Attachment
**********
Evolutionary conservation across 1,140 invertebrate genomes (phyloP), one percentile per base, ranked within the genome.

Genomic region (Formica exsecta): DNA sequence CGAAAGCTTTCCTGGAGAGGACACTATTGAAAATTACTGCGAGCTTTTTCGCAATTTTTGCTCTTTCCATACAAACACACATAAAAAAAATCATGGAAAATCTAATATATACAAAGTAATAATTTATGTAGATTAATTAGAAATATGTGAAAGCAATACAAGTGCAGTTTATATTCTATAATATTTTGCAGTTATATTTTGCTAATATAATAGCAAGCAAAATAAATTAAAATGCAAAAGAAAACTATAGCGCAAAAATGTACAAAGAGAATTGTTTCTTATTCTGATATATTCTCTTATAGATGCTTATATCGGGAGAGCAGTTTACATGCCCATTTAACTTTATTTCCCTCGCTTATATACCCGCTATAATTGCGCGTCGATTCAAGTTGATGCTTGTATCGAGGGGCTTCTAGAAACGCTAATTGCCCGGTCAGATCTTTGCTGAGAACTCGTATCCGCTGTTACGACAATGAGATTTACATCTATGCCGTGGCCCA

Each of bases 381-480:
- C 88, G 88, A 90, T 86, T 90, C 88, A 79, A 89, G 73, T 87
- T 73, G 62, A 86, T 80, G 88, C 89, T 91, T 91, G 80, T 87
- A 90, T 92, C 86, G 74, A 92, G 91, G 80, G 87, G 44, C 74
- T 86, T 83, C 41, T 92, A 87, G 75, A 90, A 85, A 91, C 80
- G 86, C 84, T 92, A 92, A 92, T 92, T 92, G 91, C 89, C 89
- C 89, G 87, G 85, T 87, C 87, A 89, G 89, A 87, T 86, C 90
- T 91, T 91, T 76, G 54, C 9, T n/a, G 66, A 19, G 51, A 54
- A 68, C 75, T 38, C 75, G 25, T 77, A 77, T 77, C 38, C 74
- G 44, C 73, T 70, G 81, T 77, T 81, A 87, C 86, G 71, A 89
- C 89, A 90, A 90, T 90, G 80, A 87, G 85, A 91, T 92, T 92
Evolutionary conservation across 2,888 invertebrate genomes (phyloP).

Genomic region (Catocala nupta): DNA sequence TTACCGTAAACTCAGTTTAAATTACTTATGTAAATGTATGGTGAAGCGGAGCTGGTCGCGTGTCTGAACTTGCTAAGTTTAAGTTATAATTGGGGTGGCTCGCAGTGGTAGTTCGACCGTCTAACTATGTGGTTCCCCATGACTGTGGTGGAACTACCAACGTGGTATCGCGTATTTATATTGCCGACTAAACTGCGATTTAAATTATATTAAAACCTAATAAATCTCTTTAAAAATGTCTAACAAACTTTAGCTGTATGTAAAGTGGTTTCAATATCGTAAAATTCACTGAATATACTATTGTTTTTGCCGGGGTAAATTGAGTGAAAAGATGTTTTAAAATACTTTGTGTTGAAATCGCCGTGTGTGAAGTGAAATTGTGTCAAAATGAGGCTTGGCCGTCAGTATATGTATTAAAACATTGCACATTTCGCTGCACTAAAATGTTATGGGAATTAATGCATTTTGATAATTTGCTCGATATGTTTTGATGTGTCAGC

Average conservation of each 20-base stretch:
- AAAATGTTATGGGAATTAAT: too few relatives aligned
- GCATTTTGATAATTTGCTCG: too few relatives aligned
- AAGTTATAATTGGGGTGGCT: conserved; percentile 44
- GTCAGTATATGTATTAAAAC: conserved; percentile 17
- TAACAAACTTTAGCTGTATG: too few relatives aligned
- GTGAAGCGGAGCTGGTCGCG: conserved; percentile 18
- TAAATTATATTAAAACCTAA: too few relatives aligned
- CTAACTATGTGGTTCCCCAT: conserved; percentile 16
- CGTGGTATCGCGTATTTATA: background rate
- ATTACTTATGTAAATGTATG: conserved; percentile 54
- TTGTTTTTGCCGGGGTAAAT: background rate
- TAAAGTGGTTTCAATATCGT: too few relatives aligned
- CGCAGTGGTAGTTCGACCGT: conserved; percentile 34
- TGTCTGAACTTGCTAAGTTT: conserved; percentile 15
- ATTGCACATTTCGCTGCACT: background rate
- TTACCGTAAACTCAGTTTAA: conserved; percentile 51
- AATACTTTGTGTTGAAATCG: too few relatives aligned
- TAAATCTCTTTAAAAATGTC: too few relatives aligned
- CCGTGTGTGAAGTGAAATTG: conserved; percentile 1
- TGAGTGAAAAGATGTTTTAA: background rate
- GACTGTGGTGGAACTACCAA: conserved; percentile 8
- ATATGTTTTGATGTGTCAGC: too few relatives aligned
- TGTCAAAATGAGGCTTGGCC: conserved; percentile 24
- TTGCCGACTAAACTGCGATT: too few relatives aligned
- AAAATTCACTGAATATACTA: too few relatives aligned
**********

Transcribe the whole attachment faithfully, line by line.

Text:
Evolutionary conservation across 1,140 invertebrate genomes (phyloP), one percentile per base, ranked within the genome.

Genomic region (Formica exsecta): DNA sequence CGAAAGCTTTCCTGGAGAGGACACTATTGAAAATTACTGCGAGCTTTTTCGCAATTTTTGCTCTTTCCATACAAACACACATAAAAAAAATCATGGAAAATCTAATATATACAAAGTAATAATTTATGTAGATTAATTAGAAATATGTGAAAGCAATACAAGTGCAGTTTATATTCTATAATATTTTGCAGTTATATTTTGCTAATATAATAGCAAGCAAAATAAATTAAAATGCAAAAGAAAACTATAGCGCAAAAATGTACAAAGAGAATTGTTTCTTATTCTGATATATTCTCTTATAGATGCTTATATCGGGAGAGCAGTTTACATGCCCATTTAACTTTATTTCCCTCGCTTATATACCCGCTATAATTGCGCGTCGATTCAAGTTGATGCTTGTATCGAGGGGCTTCTAGAAACGCTAATTGCCCGGTCAGATCTTTGCTGAGAACTCGTATCCGCTGTTACGACAATGAGATTTACATCTATGCCGTGGCCCA

Each of bases 381-480:
- C 88, G 88, A 90, T 86, T 90, C 88, A 79, A 89, G 73, T 87
- T 73, G 62, A 86, T 80, G 88, C 89, T 91, T 91, G 80, T 87
- A 90, T 92, C 86, G 74, A 92, G 91, G 80, G 87, G 44, C 74
- T 86, T 83, C 41, T 92, A 87, G 75, A 90, A 85, A 91, C 80
- G 86, C 84, T 92, A 92, A 92, T 92, T 92, G 91, C 89, C 89
- C 89, G 87, G 85, T 87, C 87, A 89, G 89, A 87, T 86, C 90
- T 91, T 91, T 76, G 54, C 9, T n/a, G 66, A 19, G 51, A 54
- A 68, C 75, T 38, C 75, G 25, T 77, A 77, T 77, C 38, C 74
- G 44, C 73, T 70, G 81, T 77, T 81, A 87, C 86, G 71, A 89
- C 89, A 90, A 90, T 90, G 80, A 87, G 85, A 91, T 92, T 92
Evolutionary conservation across 2,888 invertebrate genomes (phyloP).

Genomic region (Catocala nupta): DNA sequence TTACCGTAAACTCAGTTTAAATTACTTATGTAAATGTATGGTGAAGCGGAGCTGGTCGCGTGTCTGAACTTGCTAAGTTTAAGTTATAATTGGGGTGGCTCGCAGTGGTAGTTCGACCGTCTAACTATGTGGTTCCCCATGACTGTGGTGGAACTACCAACGTGGTATCGCGTATTTATATTGCCGACTAAACTGCGATTTAAATTATATTAAAACCTAATAAATCTCTTTAAAAATGTCTAACAAACTTTAGCTGTATGTAAAGTGGTTTCAATATCGTAAAATTCACTGAATATACTATTGTTTTTGCCGGGGTAAATTGAGTGAAAAGATGTTTTAAAATACTTTGTGTTGAAATCGCCGTGTGTGAAGTGAAATTGTGTCAAAATGAGGCTTGGCCGTCAGTATATGTATTAAAACATTGCACATTTCGCTGCACTAAAATGTTATGGGAATTAATGCATTTTGATAATTTGCTCGATATGTTTTGATGTGTCAGC

Average conservation of each 20-base stretch:
- AAAATGTTATGGGAATTAAT: too few relatives aligned
- GCATTTTGATAATTTGCTCG: too few relatives aligned
- AAGTTATAATTGGGGTGGCT: conserved; percentile 44
- GTCAGTATATGTATTAAAAC: conserved; percentile 17
- TAACAAACTTTAGCTGTATG: too few relatives aligned
- GTGAAGCGGAGCTGGTCGCG: conserved; percentile 18
- TAAATTATATTAAAACCTAA: too few relatives aligned
- CTAACTATGTGGTTCCCCAT: conserved; percentile 16
- CGTGGTATCGCGTATTTATA: background rate
- ATTACTTATGTAAATGTATG: conserved; percentile 54
- TTGTTTTTGCCGGGGTAAAT: background rate
- TAAAGTGGTTTCAATATCGT: too few relatives aligned
- CGCAGTGGTAGTTCGACCGT: conserved; percentile 34
- TGTCTGAACTTGCTAAGTTT: conserved; percentile 15
- ATTGCACATTTCGCTGCACT: background rate
- TTACCGTAAACTCAGTTTAA: conserved; percentile 51
- AATACTTTGTGTTGAAATCG: too few relatives aligned
- TAAATCTCTTTAAAAATGTC: too few relatives aligned
- CCGTGTGTGAAGTGAAATTG: conserved; percentile 1
- TGAGTGAAAAGATGTTTTAA: background rate
- GACTGTGGTGGAACTACCAA: conserved; percentile 8
- ATATGTTTTGATGTGTCAGC: too few relatives aligned
- TGTCAAAATGAGGCTTGGCC: conserved; percentile 24
- TTGCCGACTAAACTGCGATT: too few relatives aligned
- AAAATTCACTGAATATACTA: too few relatives aligned